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Never regret saying “I have no regrets”, is the powerful message that best-selling author Daniel Pink stives to convey to his readers in his newest book, “The Power of Regret”. As the title prosaically suggests, the hitherto scorned, sympathised and negatively viewed emotion of regret can be harnessed towards positive and fulfilling outcomes, both personal and professional. Regret is a phenomenon “into” which one can look, both going backward into the past and forward into the future. Hence before getting yourself a tattoo that boldly exclaims “No regrets”, think twice, because as Daniel Pink helpfully suggests, the tattoo removal industry is a burgeoning and lucrative profession. Removing a tattoo costs at least ten times more than getting one!
Daniel Pink knows what he is writing as he can lay claims to being an amanuensis of regret! In 2020, he, along with a tiny team of survey research experts, we designed carried out the largest quantitative analysis of American attitudes about regret ever conducted: the American Regret Project. This survey categorized the regrets of 4,489 people who comprised a representative sample of the U.S. population. If you do happen to have any regrets, please head type in www.worldregretsurvey.com. This website, designed by Pink and his team, has collected more than sixteen thousand “regrets” from population spanning 105 countries.
Daniel Pink categorises regret into four broad buckets – foundation regrets, boldness regrets, moral regrets, and connection regrets. Foundation regrets represent a morass of irresponsibility, a failure to be conscientious and a failure at prudence. Boldness regrets, in layman terms, is ruing over lost opportunities due to innate reticence and hesitancy. Connection regrets epitomise damaged relationships with a spouse, friends, parents, siblings, and offspring.
So how does one make the most of wallowing in regret, supposing one can even envisage such a possibility? Make a beeline towards the offices of Victoria Medvec and Thomas Gilovich of Cornell University, and Scott Madey of the University of Toledo. These three intrepid researchers collected videos of about three dozen silver and bronze medalists. The trio then ‘rated’ the competitors’ facial expressions on a ten-point “agony-to-ecstasy” scale. The bronze medalists were inexplicably happier than their silver winning counterparts. The average rating of the facial expressions of bronze medalists was 7.1. But silver medalists were rated only 4.8. Why would this be so? The answer: counterfactuals. The bronze medalists are invested with a ‘downward’ counterfactual that propagates an “at least” sense of perception, whereas the silver medalists are ‘plagued’ by an ‘upward’ counterfactual that gnaws at them by informing them of an “if only”, phenomenon.
These overtly cheerful bronze medalists dispense three key and positive attributes of regrets: Regrets sharpen our decision-making skills; Regrets elevate our performance on a range of tasks; Finally regrets enhance and embellish our sense of meaning and connectedness. The opportunity accorded by regret to turn over a new leaf is not something new. As Daniel Pink illustrates, this channeling of regret to optimistic ends has been the prerogative of many of our earlier generations. Folklore has it that in the fifteenth century, a Japanese shogun named Ashikaga Yoshimasa splintered a Chinese tea bowl. The Shogun dispatched the damaged bowl back to China for repairs. But when the bowl came back it was in a shambolic state. The broken bowl was barely contained by bulky metal staples. Yoshimasa commissioned his local craftspeople with an assignment to find a more conducive and convincing means to repair expensive broken China. The result: “Kintsugi” (literally meaning “golden joinery”). The craftsmen sanded down the edges of the broken pieces and glued them back together using lacquer mixed with gold. According to one report, “kintsugi was such a fashionable phenomenon that some people were known to smash their tea bowls on purpose in order to embed them with golden-veined repairs.” The repaired bowls were rendered beautiful BECAUSE of their imperfections. The cracks made them better! Similar is the phenomenon of regret. From irreparable loss, arises unadulterated hope.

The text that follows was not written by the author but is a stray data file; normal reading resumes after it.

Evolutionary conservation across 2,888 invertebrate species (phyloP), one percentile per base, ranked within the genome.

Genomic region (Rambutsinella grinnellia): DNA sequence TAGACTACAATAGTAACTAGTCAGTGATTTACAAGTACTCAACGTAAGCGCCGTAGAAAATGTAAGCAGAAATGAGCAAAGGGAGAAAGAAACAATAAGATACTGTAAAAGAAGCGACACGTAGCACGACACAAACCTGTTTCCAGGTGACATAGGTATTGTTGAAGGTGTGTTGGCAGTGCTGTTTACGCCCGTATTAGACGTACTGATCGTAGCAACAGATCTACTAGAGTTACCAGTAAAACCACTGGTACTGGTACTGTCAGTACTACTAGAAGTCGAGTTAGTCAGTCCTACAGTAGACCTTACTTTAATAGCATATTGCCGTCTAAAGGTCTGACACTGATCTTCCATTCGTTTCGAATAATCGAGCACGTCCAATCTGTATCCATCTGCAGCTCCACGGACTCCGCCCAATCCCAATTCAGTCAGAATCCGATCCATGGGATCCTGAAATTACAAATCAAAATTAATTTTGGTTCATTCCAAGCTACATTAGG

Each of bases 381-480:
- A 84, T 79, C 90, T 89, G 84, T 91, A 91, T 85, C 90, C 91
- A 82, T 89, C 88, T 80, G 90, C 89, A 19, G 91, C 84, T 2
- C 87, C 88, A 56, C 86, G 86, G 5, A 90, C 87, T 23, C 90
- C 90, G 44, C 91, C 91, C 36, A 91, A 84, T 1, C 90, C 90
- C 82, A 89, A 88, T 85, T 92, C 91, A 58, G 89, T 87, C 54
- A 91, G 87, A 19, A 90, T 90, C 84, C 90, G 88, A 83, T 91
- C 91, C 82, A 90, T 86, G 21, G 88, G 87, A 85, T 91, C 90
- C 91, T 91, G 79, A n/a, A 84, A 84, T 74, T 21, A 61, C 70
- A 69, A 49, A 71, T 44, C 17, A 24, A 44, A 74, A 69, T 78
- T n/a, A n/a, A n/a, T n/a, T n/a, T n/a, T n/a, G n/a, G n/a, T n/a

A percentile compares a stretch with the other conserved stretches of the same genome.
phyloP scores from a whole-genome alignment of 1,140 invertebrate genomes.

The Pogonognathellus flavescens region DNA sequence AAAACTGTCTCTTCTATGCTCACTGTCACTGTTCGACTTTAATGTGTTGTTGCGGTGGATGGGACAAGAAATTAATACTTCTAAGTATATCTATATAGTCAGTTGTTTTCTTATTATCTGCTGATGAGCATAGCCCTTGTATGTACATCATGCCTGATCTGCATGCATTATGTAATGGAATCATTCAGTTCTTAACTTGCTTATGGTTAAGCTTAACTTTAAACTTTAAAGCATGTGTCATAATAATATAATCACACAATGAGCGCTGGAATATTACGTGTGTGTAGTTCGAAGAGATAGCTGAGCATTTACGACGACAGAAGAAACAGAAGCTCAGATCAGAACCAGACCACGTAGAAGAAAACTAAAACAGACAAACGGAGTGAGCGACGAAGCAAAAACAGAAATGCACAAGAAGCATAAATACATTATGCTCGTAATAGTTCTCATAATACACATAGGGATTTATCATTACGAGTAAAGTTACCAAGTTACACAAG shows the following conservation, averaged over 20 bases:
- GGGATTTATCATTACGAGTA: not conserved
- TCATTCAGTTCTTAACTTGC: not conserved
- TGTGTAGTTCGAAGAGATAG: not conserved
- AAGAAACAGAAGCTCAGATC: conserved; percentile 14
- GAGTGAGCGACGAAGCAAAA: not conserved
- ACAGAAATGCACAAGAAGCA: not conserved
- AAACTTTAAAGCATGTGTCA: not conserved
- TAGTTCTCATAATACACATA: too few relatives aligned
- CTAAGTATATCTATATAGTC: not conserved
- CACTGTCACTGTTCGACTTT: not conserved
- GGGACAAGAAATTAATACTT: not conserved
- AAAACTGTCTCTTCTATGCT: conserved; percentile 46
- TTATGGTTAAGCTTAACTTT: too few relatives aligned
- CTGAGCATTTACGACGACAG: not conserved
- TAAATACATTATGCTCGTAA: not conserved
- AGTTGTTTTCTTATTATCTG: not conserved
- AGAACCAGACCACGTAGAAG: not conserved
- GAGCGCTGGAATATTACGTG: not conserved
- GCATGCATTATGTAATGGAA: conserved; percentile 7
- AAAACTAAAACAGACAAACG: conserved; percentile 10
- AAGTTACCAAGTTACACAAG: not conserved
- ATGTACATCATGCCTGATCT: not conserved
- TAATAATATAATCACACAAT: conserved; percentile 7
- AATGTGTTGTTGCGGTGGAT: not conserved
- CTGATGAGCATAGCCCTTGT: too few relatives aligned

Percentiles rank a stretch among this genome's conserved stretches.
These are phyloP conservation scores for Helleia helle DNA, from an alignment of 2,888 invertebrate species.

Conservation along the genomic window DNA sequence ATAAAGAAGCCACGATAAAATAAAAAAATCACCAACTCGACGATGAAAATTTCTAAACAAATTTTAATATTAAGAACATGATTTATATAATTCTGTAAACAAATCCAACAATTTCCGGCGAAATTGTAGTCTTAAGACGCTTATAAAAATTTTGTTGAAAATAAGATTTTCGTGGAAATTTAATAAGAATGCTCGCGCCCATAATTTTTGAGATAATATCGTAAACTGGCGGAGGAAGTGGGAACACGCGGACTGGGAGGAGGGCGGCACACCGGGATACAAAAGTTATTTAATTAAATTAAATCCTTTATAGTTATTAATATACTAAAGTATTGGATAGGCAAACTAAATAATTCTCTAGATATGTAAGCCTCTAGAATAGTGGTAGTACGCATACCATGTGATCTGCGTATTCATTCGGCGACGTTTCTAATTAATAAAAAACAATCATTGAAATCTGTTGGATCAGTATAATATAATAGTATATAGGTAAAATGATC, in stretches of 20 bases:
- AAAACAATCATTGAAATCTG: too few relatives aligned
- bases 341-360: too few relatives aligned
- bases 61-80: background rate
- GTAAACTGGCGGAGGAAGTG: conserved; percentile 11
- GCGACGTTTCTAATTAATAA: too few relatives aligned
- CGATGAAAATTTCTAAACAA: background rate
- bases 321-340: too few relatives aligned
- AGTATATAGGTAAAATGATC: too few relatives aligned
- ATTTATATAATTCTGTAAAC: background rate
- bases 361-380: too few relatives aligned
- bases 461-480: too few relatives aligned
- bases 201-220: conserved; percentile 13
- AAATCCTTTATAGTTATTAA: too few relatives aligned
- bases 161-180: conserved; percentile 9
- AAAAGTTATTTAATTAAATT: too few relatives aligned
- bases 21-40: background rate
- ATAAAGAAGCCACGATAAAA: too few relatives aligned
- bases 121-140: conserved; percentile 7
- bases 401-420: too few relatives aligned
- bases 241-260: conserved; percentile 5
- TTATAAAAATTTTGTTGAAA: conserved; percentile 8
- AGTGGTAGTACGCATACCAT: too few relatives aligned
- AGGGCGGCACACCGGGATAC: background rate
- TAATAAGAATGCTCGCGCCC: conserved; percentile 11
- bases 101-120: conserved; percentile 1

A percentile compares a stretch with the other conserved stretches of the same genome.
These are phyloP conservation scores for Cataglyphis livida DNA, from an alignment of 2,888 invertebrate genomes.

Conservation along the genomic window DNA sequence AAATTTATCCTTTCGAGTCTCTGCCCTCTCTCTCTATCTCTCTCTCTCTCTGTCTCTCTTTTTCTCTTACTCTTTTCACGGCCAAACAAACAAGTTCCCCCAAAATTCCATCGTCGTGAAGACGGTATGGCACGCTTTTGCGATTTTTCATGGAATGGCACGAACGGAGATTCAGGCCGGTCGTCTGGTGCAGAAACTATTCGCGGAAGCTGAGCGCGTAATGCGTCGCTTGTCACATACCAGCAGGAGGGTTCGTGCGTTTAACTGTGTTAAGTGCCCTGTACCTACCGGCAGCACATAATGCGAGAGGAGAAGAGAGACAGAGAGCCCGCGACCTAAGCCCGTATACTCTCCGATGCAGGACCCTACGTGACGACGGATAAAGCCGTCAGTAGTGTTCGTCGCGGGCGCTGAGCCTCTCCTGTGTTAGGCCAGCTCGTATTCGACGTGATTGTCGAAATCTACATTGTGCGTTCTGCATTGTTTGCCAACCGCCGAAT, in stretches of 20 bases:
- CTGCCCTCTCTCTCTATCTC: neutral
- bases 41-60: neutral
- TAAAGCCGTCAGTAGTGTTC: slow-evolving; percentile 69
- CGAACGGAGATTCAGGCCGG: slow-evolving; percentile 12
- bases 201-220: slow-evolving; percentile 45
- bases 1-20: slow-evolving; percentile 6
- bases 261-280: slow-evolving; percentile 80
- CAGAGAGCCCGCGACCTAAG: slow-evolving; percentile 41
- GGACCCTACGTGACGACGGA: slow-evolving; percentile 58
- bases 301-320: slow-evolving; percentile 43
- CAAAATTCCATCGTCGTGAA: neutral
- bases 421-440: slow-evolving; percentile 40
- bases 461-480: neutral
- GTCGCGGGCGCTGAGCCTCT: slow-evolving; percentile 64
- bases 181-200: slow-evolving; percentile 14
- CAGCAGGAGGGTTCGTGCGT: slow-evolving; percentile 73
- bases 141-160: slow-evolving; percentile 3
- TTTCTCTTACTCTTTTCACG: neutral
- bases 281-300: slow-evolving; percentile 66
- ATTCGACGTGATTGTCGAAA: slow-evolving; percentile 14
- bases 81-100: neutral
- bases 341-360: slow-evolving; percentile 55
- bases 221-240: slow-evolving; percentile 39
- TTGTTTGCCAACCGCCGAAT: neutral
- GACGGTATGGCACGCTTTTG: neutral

Before concluding his book, Daniel Pink offers some handy tips to overcome the burden of regret. With an objective of desisting from including ‘spoilers’, here’s setting out a few primary tools:
- Find the Silver Lining:
Take a leaf out the book of those bronze medalists. Recast the way you think about regret. Try completing the sentence, “At least…”
- Converse and Convey:
Get rid of the monkey riding your back by divulging your regrets with a few trusted aides/confidantes. Better still, write them down. Writing is tantamount to admitting.
- Practice the art of Self Compassion:
Confront your regrets head on, but do not self-flagellate yourself a la Leo Tolstoy. This will prompt you to not just take your regrets head on but also come out of the entire experience much the wiser.
- Self-Distancing is the key:
Julius Caesar was the epitome of this art. A master of “illeism”, he always referred to himself in the third person. He was practising self-distancing. According to Ethan Kross of the University of Michigan and Özlem Ayduk of the University of California, Berkeley, people who self-distance “focus less on recounting their experiences and more on reconstruing them in ways that provide insight and closure.”
“The Power of Regret” is a bold foray into tackling a most misunderstood and feared emotion in a scientific, systematic and scholastic fashion. Daniel Pink more than just succeeds in this endeavour.